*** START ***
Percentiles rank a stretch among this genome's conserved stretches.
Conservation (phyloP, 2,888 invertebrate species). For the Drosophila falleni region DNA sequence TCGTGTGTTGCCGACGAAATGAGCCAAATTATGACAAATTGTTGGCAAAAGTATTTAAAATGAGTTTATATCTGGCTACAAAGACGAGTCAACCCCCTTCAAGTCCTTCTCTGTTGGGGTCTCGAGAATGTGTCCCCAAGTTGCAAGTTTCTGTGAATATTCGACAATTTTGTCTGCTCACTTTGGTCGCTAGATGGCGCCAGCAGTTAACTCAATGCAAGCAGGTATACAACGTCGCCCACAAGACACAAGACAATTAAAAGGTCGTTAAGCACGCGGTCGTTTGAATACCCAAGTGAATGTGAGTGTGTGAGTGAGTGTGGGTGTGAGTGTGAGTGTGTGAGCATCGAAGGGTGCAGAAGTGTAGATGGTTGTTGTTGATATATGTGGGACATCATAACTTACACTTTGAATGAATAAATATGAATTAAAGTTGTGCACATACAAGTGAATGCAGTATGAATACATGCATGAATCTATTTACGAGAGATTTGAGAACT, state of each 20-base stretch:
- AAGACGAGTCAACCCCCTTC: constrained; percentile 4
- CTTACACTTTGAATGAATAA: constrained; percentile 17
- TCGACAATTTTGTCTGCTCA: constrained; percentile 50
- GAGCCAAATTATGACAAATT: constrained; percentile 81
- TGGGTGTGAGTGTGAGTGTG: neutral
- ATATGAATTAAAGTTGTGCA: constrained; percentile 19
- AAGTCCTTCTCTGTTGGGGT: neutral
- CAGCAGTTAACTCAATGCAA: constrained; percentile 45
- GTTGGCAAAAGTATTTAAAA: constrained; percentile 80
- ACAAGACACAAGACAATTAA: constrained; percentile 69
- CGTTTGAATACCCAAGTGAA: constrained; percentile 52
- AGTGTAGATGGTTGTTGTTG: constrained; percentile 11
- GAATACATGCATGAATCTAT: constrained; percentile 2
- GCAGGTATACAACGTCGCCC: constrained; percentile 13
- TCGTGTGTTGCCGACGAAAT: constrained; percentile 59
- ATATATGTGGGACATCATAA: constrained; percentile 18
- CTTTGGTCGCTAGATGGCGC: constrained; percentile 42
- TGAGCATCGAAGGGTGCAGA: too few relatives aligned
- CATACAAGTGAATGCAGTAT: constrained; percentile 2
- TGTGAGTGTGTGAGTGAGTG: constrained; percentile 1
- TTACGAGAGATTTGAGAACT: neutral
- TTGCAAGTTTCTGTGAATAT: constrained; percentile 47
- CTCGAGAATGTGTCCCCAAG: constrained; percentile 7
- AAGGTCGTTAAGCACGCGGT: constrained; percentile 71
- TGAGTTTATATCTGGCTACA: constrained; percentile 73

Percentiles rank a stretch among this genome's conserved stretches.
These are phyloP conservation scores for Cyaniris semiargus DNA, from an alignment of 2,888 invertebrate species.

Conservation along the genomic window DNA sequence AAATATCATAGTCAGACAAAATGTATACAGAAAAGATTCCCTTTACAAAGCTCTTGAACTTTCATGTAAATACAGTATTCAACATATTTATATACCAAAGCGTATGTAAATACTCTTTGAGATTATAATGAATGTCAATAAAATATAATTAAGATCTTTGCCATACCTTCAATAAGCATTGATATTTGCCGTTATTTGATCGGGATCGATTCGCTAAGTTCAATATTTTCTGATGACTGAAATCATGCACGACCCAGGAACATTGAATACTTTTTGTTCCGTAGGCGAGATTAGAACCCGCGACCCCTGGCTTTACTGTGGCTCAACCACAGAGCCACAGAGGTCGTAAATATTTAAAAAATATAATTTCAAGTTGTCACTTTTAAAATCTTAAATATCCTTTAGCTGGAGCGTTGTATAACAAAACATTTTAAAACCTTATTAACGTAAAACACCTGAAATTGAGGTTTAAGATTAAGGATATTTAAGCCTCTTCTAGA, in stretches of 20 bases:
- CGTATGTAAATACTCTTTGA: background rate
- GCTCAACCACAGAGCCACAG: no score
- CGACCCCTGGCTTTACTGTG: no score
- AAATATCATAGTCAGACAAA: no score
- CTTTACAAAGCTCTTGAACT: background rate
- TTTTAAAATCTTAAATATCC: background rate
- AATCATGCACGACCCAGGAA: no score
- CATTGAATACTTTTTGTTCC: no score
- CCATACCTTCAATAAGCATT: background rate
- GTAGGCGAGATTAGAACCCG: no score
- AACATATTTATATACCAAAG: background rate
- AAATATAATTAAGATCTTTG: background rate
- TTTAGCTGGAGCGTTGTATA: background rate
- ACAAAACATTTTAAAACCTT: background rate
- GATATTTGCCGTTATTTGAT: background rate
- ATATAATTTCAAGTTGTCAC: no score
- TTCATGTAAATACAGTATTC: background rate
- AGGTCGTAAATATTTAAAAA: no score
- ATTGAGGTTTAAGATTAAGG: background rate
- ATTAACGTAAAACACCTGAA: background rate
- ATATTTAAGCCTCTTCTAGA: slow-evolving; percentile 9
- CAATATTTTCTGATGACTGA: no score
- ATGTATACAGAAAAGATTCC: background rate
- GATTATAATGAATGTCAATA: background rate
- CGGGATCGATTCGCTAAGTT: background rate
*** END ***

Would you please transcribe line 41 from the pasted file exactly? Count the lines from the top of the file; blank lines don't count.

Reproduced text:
- AACATATTTATATACCAAAG: background rate